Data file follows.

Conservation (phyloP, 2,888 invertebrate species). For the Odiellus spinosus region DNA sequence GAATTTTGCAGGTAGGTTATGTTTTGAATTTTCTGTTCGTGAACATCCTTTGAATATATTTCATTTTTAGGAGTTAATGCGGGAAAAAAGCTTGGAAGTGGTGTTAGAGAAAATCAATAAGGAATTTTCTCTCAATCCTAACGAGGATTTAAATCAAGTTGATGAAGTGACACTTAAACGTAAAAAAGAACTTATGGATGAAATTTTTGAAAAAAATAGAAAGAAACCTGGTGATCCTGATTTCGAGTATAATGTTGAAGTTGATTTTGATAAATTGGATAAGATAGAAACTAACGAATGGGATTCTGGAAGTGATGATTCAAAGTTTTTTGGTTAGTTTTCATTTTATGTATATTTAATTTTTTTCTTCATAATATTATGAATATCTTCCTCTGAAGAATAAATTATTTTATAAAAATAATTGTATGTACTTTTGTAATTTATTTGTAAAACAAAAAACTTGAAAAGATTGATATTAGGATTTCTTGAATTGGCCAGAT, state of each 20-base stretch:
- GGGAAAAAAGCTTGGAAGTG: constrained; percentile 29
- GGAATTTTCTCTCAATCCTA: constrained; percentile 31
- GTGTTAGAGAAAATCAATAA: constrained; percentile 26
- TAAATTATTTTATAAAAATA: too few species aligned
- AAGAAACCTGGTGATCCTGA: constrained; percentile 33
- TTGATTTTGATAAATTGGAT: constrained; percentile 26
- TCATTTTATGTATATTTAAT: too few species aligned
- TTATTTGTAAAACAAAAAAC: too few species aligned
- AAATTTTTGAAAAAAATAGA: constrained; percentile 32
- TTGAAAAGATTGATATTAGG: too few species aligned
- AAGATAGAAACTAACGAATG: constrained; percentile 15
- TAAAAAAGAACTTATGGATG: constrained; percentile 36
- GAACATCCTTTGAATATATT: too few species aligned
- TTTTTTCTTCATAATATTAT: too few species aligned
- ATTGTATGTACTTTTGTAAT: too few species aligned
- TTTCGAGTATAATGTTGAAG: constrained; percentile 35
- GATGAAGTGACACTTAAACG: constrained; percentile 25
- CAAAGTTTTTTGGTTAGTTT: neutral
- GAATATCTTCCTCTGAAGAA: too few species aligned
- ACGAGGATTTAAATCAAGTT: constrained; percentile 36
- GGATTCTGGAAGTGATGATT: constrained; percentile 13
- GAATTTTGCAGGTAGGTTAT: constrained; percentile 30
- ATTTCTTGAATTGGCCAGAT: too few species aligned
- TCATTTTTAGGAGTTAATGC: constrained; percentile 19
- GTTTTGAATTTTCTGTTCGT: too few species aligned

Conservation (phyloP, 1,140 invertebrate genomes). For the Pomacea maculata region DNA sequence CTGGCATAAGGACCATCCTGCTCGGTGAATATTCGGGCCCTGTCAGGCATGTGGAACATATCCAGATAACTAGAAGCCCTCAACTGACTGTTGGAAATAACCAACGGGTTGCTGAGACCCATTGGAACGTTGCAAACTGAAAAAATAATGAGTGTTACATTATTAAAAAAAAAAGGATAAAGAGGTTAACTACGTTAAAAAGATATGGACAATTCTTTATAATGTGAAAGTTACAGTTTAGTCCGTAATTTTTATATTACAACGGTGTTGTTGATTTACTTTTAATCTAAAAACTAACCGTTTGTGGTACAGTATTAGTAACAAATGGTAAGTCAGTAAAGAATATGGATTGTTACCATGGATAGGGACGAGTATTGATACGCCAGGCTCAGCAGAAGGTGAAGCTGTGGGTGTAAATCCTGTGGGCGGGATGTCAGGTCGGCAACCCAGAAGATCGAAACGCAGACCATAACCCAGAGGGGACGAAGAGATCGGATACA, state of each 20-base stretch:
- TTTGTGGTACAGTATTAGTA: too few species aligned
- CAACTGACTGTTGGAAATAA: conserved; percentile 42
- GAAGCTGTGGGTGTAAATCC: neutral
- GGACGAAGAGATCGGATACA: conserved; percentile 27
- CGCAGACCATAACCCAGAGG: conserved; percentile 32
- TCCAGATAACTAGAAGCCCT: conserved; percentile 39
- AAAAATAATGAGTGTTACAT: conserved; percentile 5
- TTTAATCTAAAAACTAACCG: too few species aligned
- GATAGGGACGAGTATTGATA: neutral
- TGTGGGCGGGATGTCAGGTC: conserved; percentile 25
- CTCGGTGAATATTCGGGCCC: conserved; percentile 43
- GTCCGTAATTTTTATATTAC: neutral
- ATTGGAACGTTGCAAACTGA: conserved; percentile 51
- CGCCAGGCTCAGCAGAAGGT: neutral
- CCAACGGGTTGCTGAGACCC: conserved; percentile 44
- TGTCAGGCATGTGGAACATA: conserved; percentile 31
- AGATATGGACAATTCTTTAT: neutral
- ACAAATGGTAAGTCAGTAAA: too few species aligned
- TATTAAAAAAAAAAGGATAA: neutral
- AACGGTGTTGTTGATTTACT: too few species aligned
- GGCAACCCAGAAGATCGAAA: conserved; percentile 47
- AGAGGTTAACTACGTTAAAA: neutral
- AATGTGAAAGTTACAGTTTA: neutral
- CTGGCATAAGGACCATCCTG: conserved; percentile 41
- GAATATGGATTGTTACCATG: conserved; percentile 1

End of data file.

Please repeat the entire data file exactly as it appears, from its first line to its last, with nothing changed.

Conservation (phyloP, 2,888 invertebrate species). For the Odiellus spinosus region DNA sequence GAATTTTGCAGGTAGGTTATGTTTTGAATTTTCTGTTCGTGAACATCCTTTGAATATATTTCATTTTTAGGAGTTAATGCGGGAAAAAAGCTTGGAAGTGGTGTTAGAGAAAATCAATAAGGAATTTTCTCTCAATCCTAACGAGGATTTAAATCAAGTTGATGAAGTGACACTTAAACGTAAAAAAGAACTTATGGATGAAATTTTTGAAAAAAATAGAAAGAAACCTGGTGATCCTGATTTCGAGTATAATGTTGAAGTTGATTTTGATAAATTGGATAAGATAGAAACTAACGAATGGGATTCTGGAAGTGATGATTCAAAGTTTTTTGGTTAGTTTTCATTTTATGTATATTTAATTTTTTTCTTCATAATATTATGAATATCTTCCTCTGAAGAATAAATTATTTTATAAAAATAATTGTATGTACTTTTGTAATTTATTTGTAAAACAAAAAACTTGAAAAGATTGATATTAGGATTTCTTGAATTGGCCAGAT, state of each 20-base stretch:
- GGGAAAAAAGCTTGGAAGTG: constrained; percentile 29
- GGAATTTTCTCTCAATCCTA: constrained; percentile 31
- GTGTTAGAGAAAATCAATAA: constrained; percentile 26
- TAAATTATTTTATAAAAATA: too few species aligned
- AAGAAACCTGGTGATCCTGA: constrained; percentile 33
- TTGATTTTGATAAATTGGAT: constrained; percentile 26
- TCATTTTATGTATATTTAAT: too few species aligned
- TTATTTGTAAAACAAAAAAC: too few species aligned
- AAATTTTTGAAAAAAATAGA: constrained; percentile 32
- TTGAAAAGATTGATATTAGG: too few species aligned
- AAGATAGAAACTAACGAATG: constrained; percentile 15
- TAAAAAAGAACTTATGGATG: constrained; percentile 36
- GAACATCCTTTGAATATATT: too few species aligned
- TTTTTTCTTCATAATATTAT: too few species aligned
- ATTGTATGTACTTTTGTAAT: too few species aligned
- TTTCGAGTATAATGTTGAAG: constrained; percentile 35
- GATGAAGTGACACTTAAACG: constrained; percentile 25
- CAAAGTTTTTTGGTTAGTTT: neutral
- GAATATCTTCCTCTGAAGAA: too few species aligned
- ACGAGGATTTAAATCAAGTT: constrained; percentile 36
- GGATTCTGGAAGTGATGATT: constrained; percentile 13
- GAATTTTGCAGGTAGGTTAT: constrained; percentile 30
- ATTTCTTGAATTGGCCAGAT: too few species aligned
- TCATTTTTAGGAGTTAATGC: constrained; percentile 19
- GTTTTGAATTTTCTGTTCGT: too few species aligned

Conservation (phyloP, 1,140 invertebrate genomes). For the Pomacea maculata region DNA sequence CTGGCATAAGGACCATCCTGCTCGGTGAATATTCGGGCCCTGTCAGGCATGTGGAACATATCCAGATAACTAGAAGCCCTCAACTGACTGTTGGAAATAACCAACGGGTTGCTGAGACCCATTGGAACGTTGCAAACTGAAAAAATAATGAGTGTTACATTATTAAAAAAAAAAGGATAAAGAGGTTAACTACGTTAAAAAGATATGGACAATTCTTTATAATGTGAAAGTTACAGTTTAGTCCGTAATTTTTATATTACAACGGTGTTGTTGATTTACTTTTAATCTAAAAACTAACCGTTTGTGGTACAGTATTAGTAACAAATGGTAAGTCAGTAAAGAATATGGATTGTTACCATGGATAGGGACGAGTATTGATACGCCAGGCTCAGCAGAAGGTGAAGCTGTGGGTGTAAATCCTGTGGGCGGGATGTCAGGTCGGCAACCCAGAAGATCGAAACGCAGACCATAACCCAGAGGGGACGAAGAGATCGGATACA, state of each 20-base stretch:
- TTTGTGGTACAGTATTAGTA: too few species aligned
- CAACTGACTGTTGGAAATAA: conserved; percentile 42
- GAAGCTGTGGGTGTAAATCC: neutral
- GGACGAAGAGATCGGATACA: conserved; percentile 27
- CGCAGACCATAACCCAGAGG: conserved; percentile 32
- TCCAGATAACTAGAAGCCCT: conserved; percentile 39
- AAAAATAATGAGTGTTACAT: conserved; percentile 5
- TTTAATCTAAAAACTAACCG: too few species aligned
- GATAGGGACGAGTATTGATA: neutral
- TGTGGGCGGGATGTCAGGTC: conserved; percentile 25
- CTCGGTGAATATTCGGGCCC: conserved; percentile 43
- GTCCGTAATTTTTATATTAC: neutral
- ATTGGAACGTTGCAAACTGA: conserved; percentile 51
- CGCCAGGCTCAGCAGAAGGT: neutral
- CCAACGGGTTGCTGAGACCC: conserved; percentile 44
- TGTCAGGCATGTGGAACATA: conserved; percentile 31
- AGATATGGACAATTCTTTAT: neutral
- ACAAATGGTAAGTCAGTAAA: too few species aligned
- TATTAAAAAAAAAAGGATAA: neutral
- AACGGTGTTGTTGATTTACT: too few species aligned
- GGCAACCCAGAAGATCGAAA: conserved; percentile 47
- AGAGGTTAACTACGTTAAAA: neutral
- AATGTGAAAGTTACAGTTTA: neutral
- CTGGCATAAGGACCATCCTG: conserved; percentile 41
- GAATATGGATTGTTACCATG: conserved; percentile 1